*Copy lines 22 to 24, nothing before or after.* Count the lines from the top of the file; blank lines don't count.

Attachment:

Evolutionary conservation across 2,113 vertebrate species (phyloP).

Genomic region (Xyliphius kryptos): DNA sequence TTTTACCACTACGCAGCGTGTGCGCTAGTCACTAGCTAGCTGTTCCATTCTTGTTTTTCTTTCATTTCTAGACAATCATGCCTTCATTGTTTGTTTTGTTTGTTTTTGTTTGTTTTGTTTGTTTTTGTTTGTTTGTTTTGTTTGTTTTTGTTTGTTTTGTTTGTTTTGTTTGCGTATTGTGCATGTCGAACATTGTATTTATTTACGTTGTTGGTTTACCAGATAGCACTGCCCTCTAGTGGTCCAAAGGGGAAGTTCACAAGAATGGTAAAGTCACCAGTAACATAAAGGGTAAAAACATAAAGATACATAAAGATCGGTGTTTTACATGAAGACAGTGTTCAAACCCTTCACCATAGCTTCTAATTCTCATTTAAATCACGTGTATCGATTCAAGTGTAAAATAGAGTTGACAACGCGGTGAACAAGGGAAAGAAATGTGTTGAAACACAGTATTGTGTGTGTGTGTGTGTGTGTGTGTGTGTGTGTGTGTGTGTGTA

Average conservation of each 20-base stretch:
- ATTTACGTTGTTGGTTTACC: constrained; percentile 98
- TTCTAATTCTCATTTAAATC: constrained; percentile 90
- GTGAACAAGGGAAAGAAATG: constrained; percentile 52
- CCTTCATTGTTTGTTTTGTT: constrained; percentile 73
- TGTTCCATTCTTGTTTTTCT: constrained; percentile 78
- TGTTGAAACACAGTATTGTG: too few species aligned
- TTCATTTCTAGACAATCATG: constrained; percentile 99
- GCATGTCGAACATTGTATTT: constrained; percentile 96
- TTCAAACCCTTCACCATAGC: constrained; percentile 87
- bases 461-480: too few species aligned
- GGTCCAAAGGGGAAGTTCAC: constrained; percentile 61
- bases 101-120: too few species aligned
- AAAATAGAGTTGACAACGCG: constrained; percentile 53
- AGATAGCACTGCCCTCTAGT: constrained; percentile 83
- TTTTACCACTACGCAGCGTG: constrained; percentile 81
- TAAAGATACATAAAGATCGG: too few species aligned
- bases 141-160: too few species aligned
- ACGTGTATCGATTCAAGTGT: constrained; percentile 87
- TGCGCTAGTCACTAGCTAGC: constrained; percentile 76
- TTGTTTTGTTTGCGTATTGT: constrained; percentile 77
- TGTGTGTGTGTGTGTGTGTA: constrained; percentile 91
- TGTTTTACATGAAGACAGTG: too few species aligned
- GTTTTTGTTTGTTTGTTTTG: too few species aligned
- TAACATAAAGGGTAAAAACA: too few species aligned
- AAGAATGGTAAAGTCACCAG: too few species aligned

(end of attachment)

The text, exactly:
- TGCGCTAGTCACTAGCTAGC: constrained; percentile 76
- TTGTTTTGTTTGCGTATTGT: constrained; percentile 77
- TGTGTGTGTGTGTGTGTGTA: constrained; percentile 91